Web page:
My Life As A Feminist – Super 8

November 26, 2011 by and tagged , , , ,

So I watched Super 8 in between grading. The movie is directed by J.J. Abrams, but Steven Spielberg has his hands all over it, especially with all the kids stuff. Not to spoil anything but Super 8 = E.T. + Stand By Me 2.0. It is a mix of scifi, disaster / scary monster /coming of age film. Therefore, it is patriarchal through and through:

1. Mothers die or leave (Joe’s and Alice’s mothers)… and Charles’s mother cooks a lot (the kind of mothers that always has food ready for the dang neighborhood) and is very, well, motherly.

2. Failing fathers (Joe’s through his inability to bond with his son, Alice’s father through his drinking and irresponsibility) will learn to become “real men” again thanks to a disaster.

3. Smart Alice is relegated to a comatose role waiting to be rescued by a boy and his boy friends.

4. Drugs and alcohol are bad (because they render men less manly… either stone or irresponsible), but pyromania is a useful skill.

5. A boy becomes a man by letting go of his mother and finding his bond with his father.

Posted in Gender, Movies, My Life As A Feminist, Patriarchy, Sexism | 5 Comments »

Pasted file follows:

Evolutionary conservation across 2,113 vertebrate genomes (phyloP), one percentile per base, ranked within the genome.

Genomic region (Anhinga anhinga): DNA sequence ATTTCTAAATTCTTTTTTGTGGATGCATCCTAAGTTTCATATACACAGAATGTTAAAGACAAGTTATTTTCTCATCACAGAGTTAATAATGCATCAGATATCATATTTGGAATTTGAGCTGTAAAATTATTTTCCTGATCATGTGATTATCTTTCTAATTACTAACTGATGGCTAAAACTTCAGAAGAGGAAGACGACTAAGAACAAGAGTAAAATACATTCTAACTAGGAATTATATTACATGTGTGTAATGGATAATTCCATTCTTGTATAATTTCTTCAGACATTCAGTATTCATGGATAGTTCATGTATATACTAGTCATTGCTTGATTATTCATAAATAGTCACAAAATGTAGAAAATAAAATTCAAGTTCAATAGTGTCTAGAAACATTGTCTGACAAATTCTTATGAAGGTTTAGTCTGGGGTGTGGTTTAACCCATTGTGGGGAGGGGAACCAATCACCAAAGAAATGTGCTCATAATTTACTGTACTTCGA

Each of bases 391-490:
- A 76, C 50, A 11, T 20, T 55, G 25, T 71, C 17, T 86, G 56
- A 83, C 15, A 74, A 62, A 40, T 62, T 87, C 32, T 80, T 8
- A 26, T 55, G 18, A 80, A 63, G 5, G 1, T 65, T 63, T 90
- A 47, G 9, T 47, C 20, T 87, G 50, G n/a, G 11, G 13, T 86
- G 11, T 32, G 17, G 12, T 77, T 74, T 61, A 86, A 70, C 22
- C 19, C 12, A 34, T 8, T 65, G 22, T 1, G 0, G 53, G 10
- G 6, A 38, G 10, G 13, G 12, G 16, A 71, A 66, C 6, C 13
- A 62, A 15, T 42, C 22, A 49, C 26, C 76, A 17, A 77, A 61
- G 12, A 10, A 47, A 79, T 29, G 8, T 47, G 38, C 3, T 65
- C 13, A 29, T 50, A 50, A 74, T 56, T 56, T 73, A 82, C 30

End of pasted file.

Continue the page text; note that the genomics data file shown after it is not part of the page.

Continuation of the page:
5 Responses to “My Life As A Feminist – Super 8”

  1.   XKCD Says:

    Seriously ?

    Maybe my sarcasm detector is off but I thought this post was a joke about irrational feminist self victimization. Then I realized it wasn’t.


    •   SocProf Says:

      Your sarcasm detector is thoroughly malfunctioning. The sarcasm is directed at a trope I have followed in films for some time. Exactly, what is irrational and self-victimizing in what I wrote. What is factually incorrect in my post regarding the film content?

      I thought your comment was going to be insightful and witty. Then I realized it wasn’t.


  2.   Beatrice Says:

    Yeah XKCD, seriously. In addition to Soc Prof’s points, male characters in the film out number female 5 to 1. If Abrams and Spielberg wanted to remake ET and Stand by Me in 2011, why not bring gender roles into the present. I recommend watching Unstoppable instead.


  3.   Kevin chamow Says:

    I think these are legitimate critiques of any movie acting as a parable. We shouldn’t just digest the parable and social norms reinforced by it.

    Kevin Chamow


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